November 2, 2017 Reading Time: 3 minutes

Let’s get back to basics: where does money come from?

This is a hotly contested question in contemporary social science.  Most monetary economists, in a rare showing of solidarity, subscribe to a broadly Mengerian view of money.  This view holds that money is an emergent product of exchange processes.  When economic actors attempt to trade by barter, they frequently find themselves frustrated by the double coincidence of wants problem: not only must a trader find a trading partner who has what the original trader wants, but the trading partner too must want what the original trader has to offer.  It won’t take much for an enterprising trader to exchange the good he offers not for the final good he wants to consume, but for any intermediate good he thinks will be more saleable (liquid) than his original good.  Once other traders start thinking this way too, a few goods will come to be used as means of indirect exchange.  These goods become media of exchange when they are widely accepted.  (Goods that become media of exchange tend to be homogeneous in quality, easily divisible, and relatively low cost to store and transport—such as the precious metals, and most notably gold.) Thus by a snowballing effect a group of traders converges on one or few media of exchange, which we call money.  Money is thus a prime example of the “invisible hand” at work, yielding a social institution that makes everyone better off, despite the fact that nobody intended it.

Social scientists from other disciplines frequently disagree with this story.  Especially among anthropologists and historians, an alternative theory—the chartalist theory of money—is popular.  The chartalist theory holds that money is, in essence, a debt relation.  It exists due to strong groups imposing tributes and taxes on weak groups.  Over time, the goods in which strong demand to be paid come to acquire additional value, because they can be used to discharge this involuntary liability.  Since members of the tribute- or tax-paying group know they need to discharge this liability tomorrow, they will be willing to exchange for it today.  Thus it is the coercion of the strong that causes goods eventually to become media of exchange.

This whirlwind tour through alternative theories on money’s origins would seem to suggest that one of these theories fits much more comfortably with a pro-liberty worldview than another.  If the Mengerian story is right, money is a product of markets.  Its social context is consensual and mutually beneficial exchange.  But if the chartalists are right, money is a product of coercion.  Its social context is involuntarily extracted benefits for some at the expense of others.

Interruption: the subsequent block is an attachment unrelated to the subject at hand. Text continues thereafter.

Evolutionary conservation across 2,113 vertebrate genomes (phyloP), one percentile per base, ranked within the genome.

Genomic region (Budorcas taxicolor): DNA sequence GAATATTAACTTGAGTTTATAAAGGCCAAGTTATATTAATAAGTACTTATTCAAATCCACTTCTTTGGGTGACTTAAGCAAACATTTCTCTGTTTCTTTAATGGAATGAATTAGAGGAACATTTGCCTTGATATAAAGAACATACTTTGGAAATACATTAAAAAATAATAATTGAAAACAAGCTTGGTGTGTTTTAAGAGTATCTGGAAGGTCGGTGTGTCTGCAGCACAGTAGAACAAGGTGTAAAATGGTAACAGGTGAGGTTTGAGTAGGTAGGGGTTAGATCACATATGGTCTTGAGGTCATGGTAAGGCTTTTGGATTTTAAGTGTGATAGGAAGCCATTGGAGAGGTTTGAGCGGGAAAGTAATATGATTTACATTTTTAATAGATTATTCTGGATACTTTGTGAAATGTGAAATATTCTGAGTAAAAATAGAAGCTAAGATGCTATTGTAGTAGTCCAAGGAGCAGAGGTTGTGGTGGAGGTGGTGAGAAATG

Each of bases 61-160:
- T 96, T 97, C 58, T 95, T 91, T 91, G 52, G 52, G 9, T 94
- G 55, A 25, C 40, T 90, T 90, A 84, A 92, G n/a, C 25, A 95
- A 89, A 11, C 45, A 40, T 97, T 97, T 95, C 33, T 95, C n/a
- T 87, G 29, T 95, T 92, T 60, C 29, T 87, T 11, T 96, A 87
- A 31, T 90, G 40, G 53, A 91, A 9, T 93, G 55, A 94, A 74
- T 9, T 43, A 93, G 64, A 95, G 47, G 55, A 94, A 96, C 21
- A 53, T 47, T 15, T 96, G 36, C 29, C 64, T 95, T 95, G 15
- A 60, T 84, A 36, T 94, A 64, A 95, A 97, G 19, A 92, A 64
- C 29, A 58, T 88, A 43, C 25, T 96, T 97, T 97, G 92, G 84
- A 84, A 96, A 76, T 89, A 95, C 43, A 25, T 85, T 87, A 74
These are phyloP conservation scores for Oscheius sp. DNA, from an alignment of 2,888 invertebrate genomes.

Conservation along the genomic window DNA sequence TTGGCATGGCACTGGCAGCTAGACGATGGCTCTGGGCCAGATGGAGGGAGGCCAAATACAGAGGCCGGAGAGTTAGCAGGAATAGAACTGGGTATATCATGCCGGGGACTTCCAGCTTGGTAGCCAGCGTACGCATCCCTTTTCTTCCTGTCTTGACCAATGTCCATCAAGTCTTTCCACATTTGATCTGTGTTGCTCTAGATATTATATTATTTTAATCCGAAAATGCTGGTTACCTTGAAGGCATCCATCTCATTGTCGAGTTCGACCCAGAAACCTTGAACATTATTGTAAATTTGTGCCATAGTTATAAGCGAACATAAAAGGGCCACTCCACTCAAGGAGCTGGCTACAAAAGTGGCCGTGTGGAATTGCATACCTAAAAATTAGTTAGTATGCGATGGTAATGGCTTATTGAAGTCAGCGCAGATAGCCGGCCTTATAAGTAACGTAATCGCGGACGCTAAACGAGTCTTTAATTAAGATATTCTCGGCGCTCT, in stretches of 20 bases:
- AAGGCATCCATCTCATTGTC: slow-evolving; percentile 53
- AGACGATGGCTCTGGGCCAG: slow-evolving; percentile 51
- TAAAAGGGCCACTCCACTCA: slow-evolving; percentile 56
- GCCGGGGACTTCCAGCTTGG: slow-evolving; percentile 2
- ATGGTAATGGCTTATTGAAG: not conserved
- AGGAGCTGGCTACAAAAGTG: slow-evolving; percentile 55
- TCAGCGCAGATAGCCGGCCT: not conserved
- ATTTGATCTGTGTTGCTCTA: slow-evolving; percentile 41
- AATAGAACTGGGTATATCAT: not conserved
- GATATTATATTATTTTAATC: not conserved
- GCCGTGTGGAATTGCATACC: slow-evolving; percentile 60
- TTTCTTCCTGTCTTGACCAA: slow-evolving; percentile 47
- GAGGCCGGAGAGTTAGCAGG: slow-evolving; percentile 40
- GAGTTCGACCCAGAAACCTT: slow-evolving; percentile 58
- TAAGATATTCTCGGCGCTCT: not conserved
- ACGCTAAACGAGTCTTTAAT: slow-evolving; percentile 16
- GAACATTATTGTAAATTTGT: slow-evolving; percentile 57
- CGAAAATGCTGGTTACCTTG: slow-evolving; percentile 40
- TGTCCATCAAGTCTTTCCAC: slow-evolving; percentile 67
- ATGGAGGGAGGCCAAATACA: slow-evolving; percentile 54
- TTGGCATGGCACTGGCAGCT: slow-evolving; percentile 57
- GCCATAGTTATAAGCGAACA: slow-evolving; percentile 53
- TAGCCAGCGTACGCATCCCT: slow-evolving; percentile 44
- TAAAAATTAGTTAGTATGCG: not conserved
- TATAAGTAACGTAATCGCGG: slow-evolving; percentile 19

As it turns out, discovering the “one true theory” of money’s origins doesn’t matter much for the debate as to what contemporary monetary institutions should look like.  It thus doesn’t matter much for liberty and monetary freedom.  First, as Leonidas Zelmanovitz points out, trying to locate the essence of money in the particulars of its origins is an example of a logical fallacy called the genetic fallacy.  Even if money were historically the result of coercion, there could still be good arguments for monetary freedom today.  Likewise, even if money were historically the result of mutually beneficial exchange, there could still be good arguments for monetary control by government today.  Second, each of these theories as to money’s origins are best conceived as “existence proofs.”  That exchange (or coercion) is the root of money doesn’t mean that money could not arise through alternative means in different social contexts.  (While some Mengerians and chartalists hold their theories are not only sufficient explanations of money, but necessary explanations of money, these theorists are usually in the minority even in their own camps.)  Untangling the origins of money is an incredibly difficult historical task, especially because humans are social animals, and have exhibited very different behaviors when interacting with members of their own “tribe,” as opposed to interacting with the tribe “across the river.”  Both exchange and coercion were present as social forces driving the emergence of money in particular places at particular times, and there’s no reason to think the balance between the two must be constant.

Discovering the origins of money, both in general and in particular historical contexts, is a valuable project.  But whatever knowledge arises out of this project, it is unlikely to matter much for the structure and conduct of existing monetary institutions.  Arguments for (or against) monetary freedom stand or fall for reasons unrelated to money’s origins.  Let’s not confuse questions of history for questions of comparative institutional analysis.

Alexander William Salter

Alexander W. Salter

Alexander William Salter is the Georgie G. Snyder Associate Professor of Economics in the Rawls College of Business and the Comparative Economics Research Fellow with the Free Market Institute, both at Texas Tech University. He is a co-author of Money and the Rule of Law: Generality and Predictability in Monetary Institutions, published by Cambridge University Press. In addition to his numerous scholarly articles, he has published nearly 300 opinion pieces in leading national outlets such as the Wall Street JournalNational ReviewFox News Opinion, and The Hill.

Salter earned his M.A. and Ph.D. in Economics at George Mason University and his B.A. in Economics at Occidental College. He was an AIER Summer Fellowship Program participant in 2011.

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